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Pork Industry Profitability: How to Set Yourself Up for Success

Robust exports. A return to profitability? Lower feed costs. Near-record U.S. pork production? The factors affecting the pork outlook are numerous and worthy of a deeper dive with the experts. Farm Journal’s PORK asked five economists to share their thoughts on what’s ahead for the second half of the year. 

  • Scott Brown, economist at University of Missouri
  • Erin Borror, vice president of economic analysis at U.S. Meat Export Federation
  • Christine McCracken, executive director, animal protein at Rabobank
  • Altin Kalo, head economist at Steiner Consulting Group
  • Lee Schulz, economist at Iowa State University

Q. WHAT’S YOUR PORK OUTLOOK FOR 2024?

EB: I expect record exports with the U.S. to overtake the combined EU-27 to be the largest pork exporter in the world. In addition, I believe we’ll see near-record U.S. pork production due to productivity growth. Hog and pork prices will climb higher than 2023 due to the rebound in domestic demand plus continued export growth. I expect a return to producer profitability on stronger prices and lower feed costs.

SB: I expect hog prices for the remainder of 2024 to remain above 2023 levels unless domestic demand softens. They should be 4% to 6% above the 2023 levels. 2024 pork production should be about 1.4% above the 2023 level. 

AK: My expectation is that pork supply will be higher year over year in the summer and near the same level as a year ago in the fall. Winter is a bit of a tossup, but at this time my expectation is for steady to lower pork supplies next winter. As for pricing, I expect the cutout to trend higher in the next three months, in line with seasonal trends but well below some of the lofty expectations that futures traded in early spring. Fresh pork demand appears to be in good shape, but more cracks are developing for processing items. Hams tend to benefit from robust exports, but bellies rely heavily on foodservice demand and so does pork trim. Exports and softer foodservice demand are expected to present more headwinds for wholesale pork prices in the fall.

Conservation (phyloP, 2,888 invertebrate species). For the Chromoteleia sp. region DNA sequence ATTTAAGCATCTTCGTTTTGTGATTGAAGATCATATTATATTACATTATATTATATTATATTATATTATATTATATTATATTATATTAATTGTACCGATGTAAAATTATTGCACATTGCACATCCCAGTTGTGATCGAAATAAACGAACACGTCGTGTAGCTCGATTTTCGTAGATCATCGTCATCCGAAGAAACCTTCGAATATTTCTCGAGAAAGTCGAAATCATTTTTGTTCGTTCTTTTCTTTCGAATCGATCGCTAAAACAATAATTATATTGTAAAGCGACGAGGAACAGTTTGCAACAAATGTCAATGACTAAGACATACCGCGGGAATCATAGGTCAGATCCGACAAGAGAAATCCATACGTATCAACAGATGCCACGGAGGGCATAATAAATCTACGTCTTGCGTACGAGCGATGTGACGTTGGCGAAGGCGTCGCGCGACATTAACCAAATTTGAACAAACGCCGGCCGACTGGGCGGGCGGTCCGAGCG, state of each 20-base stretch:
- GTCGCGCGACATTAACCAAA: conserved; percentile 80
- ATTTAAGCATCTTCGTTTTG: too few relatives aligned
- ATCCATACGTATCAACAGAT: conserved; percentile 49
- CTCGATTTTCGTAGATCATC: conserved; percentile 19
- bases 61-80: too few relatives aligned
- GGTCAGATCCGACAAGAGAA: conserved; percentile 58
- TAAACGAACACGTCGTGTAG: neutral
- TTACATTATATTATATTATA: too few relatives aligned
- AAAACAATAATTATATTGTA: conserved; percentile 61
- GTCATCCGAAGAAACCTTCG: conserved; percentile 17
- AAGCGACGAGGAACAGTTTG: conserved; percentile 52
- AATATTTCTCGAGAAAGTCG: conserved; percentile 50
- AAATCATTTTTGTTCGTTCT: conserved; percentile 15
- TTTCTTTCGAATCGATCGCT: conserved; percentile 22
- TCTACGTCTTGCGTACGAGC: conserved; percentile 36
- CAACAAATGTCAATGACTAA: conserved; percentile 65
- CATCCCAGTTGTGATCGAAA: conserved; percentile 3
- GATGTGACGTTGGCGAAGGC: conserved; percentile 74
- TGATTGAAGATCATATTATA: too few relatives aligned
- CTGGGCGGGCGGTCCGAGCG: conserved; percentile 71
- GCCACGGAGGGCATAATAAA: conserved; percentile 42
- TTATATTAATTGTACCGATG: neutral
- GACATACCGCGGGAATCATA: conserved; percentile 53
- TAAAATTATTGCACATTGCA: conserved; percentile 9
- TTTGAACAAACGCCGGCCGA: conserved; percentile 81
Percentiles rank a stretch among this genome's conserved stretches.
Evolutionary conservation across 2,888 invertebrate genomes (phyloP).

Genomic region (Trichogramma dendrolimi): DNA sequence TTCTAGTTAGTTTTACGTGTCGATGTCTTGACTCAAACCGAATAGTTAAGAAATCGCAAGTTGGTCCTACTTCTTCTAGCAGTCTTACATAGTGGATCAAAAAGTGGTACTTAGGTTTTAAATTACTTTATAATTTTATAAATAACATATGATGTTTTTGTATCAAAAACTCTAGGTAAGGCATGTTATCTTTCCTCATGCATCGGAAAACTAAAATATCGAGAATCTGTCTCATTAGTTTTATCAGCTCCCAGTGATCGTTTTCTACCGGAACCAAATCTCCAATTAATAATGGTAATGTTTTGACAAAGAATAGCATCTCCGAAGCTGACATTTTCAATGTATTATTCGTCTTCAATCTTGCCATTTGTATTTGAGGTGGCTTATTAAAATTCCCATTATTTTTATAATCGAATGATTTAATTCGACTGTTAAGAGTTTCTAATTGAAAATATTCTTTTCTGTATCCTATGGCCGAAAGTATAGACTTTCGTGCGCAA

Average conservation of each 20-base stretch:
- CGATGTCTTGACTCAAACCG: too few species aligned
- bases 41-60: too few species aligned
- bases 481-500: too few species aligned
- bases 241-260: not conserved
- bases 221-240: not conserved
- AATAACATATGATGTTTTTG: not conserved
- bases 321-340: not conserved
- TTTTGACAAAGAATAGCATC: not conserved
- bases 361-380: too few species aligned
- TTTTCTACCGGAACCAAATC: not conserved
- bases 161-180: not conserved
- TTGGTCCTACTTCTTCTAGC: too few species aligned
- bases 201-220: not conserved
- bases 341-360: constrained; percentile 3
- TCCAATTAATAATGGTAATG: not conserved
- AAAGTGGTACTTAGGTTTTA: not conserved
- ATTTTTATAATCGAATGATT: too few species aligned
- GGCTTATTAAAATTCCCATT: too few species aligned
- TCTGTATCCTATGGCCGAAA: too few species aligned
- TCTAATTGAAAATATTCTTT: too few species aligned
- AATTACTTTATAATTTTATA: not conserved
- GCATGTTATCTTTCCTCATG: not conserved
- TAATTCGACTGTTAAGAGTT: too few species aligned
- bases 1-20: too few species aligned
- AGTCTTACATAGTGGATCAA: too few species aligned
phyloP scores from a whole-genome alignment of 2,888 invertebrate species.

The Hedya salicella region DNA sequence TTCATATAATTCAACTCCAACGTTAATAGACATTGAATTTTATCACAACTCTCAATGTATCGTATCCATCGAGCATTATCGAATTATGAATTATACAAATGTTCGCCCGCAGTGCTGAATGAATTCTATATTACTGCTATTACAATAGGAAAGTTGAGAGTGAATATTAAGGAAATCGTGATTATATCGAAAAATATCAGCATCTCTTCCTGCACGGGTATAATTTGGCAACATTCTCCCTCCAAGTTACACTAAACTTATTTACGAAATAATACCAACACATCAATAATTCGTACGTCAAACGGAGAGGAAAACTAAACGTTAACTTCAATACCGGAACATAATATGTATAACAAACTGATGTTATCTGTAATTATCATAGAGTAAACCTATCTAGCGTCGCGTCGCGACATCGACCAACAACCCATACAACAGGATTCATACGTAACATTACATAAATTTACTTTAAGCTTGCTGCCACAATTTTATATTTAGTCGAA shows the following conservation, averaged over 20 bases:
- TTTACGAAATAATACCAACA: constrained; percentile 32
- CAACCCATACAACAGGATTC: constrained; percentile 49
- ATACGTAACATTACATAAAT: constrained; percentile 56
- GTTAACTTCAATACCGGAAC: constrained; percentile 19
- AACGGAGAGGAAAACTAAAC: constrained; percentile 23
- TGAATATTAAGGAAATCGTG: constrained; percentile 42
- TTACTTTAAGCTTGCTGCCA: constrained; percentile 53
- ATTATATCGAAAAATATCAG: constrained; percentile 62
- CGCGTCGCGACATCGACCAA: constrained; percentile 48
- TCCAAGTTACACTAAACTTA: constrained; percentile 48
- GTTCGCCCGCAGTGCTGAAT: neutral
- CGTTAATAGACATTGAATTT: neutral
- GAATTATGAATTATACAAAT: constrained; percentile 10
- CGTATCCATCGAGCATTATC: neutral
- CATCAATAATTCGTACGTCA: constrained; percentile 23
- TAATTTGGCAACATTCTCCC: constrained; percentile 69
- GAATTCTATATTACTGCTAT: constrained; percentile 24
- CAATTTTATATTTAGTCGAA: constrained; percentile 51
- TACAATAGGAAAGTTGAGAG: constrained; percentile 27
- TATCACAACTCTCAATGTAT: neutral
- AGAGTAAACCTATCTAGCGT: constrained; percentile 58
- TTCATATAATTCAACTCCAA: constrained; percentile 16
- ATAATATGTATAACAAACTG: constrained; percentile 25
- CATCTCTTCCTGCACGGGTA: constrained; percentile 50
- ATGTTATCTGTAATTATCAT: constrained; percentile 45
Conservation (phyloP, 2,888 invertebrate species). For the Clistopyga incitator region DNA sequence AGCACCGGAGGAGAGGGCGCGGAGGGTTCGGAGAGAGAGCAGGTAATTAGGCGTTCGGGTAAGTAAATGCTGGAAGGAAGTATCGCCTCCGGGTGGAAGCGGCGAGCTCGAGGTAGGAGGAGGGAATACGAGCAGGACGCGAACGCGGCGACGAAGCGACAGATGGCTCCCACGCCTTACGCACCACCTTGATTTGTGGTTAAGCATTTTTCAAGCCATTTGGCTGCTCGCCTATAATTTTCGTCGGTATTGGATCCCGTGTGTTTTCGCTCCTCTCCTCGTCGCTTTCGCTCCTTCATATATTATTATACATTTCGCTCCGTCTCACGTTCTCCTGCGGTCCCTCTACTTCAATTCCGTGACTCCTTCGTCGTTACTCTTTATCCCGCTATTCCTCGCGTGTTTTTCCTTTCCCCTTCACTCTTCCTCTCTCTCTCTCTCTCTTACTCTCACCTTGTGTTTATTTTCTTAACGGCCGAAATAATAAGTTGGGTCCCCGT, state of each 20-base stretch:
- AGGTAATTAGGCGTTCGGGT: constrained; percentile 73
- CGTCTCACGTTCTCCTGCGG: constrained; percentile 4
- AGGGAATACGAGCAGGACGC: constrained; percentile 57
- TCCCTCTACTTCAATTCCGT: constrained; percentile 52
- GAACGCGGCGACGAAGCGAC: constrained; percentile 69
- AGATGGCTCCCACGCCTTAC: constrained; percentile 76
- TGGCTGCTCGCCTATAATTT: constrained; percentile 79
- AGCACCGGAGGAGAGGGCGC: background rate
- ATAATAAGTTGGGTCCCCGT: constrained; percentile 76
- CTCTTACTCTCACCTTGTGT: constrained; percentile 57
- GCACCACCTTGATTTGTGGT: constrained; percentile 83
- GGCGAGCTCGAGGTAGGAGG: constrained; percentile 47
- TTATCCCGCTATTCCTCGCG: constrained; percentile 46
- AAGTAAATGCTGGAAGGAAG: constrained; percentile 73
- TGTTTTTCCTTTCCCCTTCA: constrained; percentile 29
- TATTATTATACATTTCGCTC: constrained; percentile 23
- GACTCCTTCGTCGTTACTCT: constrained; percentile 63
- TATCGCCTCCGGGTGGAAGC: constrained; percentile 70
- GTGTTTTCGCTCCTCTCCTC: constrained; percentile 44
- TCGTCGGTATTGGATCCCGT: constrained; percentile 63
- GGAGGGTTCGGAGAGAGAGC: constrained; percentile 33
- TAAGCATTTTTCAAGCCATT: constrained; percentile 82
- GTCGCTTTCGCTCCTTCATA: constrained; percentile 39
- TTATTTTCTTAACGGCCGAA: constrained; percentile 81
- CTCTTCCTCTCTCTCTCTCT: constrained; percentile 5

CM: We are looking for a good year for packers and producers with both segments profitable for the year. While it is still early in the year, the supply and demand of pork are in balance which is supportive to price and allowing the industry to rebuild balance sheets. Lower feed costs have also made a huge difference for producers. 

LS: As the bearer of the Iowa State University Estimated Returns Model for farrow to finish production, I always feel it’s my role here to provide an outlook on profitability. Average annual returns are forecast close to break-even for 2024, based on mid-May estimates. As recently as early January an average annual loss of $18 per head was projected for 2024. While conditions have improved notably, challenges still remain. April was the first profitable month since July of last year and only the second profitable month since August 2022. While seasonally stronger prices may help uphold profits through the summer, losses are currently expected for this fall and winter.

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